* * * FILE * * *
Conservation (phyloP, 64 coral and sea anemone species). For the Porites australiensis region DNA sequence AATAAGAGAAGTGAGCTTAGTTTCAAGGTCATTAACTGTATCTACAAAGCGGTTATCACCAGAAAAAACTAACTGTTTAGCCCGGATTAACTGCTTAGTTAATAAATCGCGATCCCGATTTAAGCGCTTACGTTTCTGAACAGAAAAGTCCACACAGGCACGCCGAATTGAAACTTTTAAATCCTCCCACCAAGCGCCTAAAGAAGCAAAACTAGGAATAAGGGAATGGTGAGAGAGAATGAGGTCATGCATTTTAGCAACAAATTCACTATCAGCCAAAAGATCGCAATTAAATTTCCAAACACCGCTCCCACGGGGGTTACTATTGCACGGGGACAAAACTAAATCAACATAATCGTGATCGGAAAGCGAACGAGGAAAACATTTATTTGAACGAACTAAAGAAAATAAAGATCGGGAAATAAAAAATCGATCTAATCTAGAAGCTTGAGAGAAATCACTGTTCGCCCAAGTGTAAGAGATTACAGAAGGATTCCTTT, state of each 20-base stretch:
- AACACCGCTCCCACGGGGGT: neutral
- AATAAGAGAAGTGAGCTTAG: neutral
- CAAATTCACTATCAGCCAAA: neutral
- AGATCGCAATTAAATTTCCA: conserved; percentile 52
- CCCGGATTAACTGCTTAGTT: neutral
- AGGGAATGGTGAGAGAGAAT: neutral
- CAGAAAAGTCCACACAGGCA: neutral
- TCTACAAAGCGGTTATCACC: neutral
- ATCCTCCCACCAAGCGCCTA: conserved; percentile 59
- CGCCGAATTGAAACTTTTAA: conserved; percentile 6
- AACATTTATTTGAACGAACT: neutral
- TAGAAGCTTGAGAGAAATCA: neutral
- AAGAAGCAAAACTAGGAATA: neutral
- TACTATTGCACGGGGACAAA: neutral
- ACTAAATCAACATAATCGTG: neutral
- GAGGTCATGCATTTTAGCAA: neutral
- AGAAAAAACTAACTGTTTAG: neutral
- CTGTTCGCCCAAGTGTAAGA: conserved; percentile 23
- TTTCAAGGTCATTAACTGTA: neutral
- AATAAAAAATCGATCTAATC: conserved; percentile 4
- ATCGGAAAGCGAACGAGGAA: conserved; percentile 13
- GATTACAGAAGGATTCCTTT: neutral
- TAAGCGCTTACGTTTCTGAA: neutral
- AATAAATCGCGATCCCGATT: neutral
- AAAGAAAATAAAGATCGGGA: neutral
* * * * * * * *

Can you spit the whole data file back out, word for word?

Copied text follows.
Conservation (phyloP, 64 coral and sea anemone species). For the Porites australiensis region DNA sequence AATAAGAGAAGTGAGCTTAGTTTCAAGGTCATTAACTGTATCTACAAAGCGGTTATCACCAGAAAAAACTAACTGTTTAGCCCGGATTAACTGCTTAGTTAATAAATCGCGATCCCGATTTAAGCGCTTACGTTTCTGAACAGAAAAGTCCACACAGGCACGCCGAATTGAAACTTTTAAATCCTCCCACCAAGCGCCTAAAGAAGCAAAACTAGGAATAAGGGAATGGTGAGAGAGAATGAGGTCATGCATTTTAGCAACAAATTCACTATCAGCCAAAAGATCGCAATTAAATTTCCAAACACCGCTCCCACGGGGGTTACTATTGCACGGGGACAAAACTAAATCAACATAATCGTGATCGGAAAGCGAACGAGGAAAACATTTATTTGAACGAACTAAAGAAAATAAAGATCGGGAAATAAAAAATCGATCTAATCTAGAAGCTTGAGAGAAATCACTGTTCGCCCAAGTGTAAGAGATTACAGAAGGATTCCTTT, state of each 20-base stretch:
- AACACCGCTCCCACGGGGGT: neutral
- AATAAGAGAAGTGAGCTTAG: neutral
- CAAATTCACTATCAGCCAAA: neutral
- AGATCGCAATTAAATTTCCA: conserved; percentile 52
- CCCGGATTAACTGCTTAGTT: neutral
- AGGGAATGGTGAGAGAGAAT: neutral
- CAGAAAAGTCCACACAGGCA: neutral
- TCTACAAAGCGGTTATCACC: neutral
- ATCCTCCCACCAAGCGCCTA: conserved; percentile 59
- CGCCGAATTGAAACTTTTAA: conserved; percentile 6
- AACATTTATTTGAACGAACT: neutral
- TAGAAGCTTGAGAGAAATCA: neutral
- AAGAAGCAAAACTAGGAATA: neutral
- TACTATTGCACGGGGACAAA: neutral
- ACTAAATCAACATAATCGTG: neutral
- GAGGTCATGCATTTTAGCAA: neutral
- AGAAAAAACTAACTGTTTAG: neutral
- CTGTTCGCCCAAGTGTAAGA: conserved; percentile 23
- TTTCAAGGTCATTAACTGTA: neutral
- AATAAAAAATCGATCTAATC: conserved; percentile 4
- ATCGGAAAGCGAACGAGGAA: conserved; percentile 13
- GATTACAGAAGGATTCCTTT: neutral
- TAAGCGCTTACGTTTCTGAA: neutral
- AATAAATCGCGATCCCGATT: neutral
- AAAGAAAATAAAGATCGGGA: neutral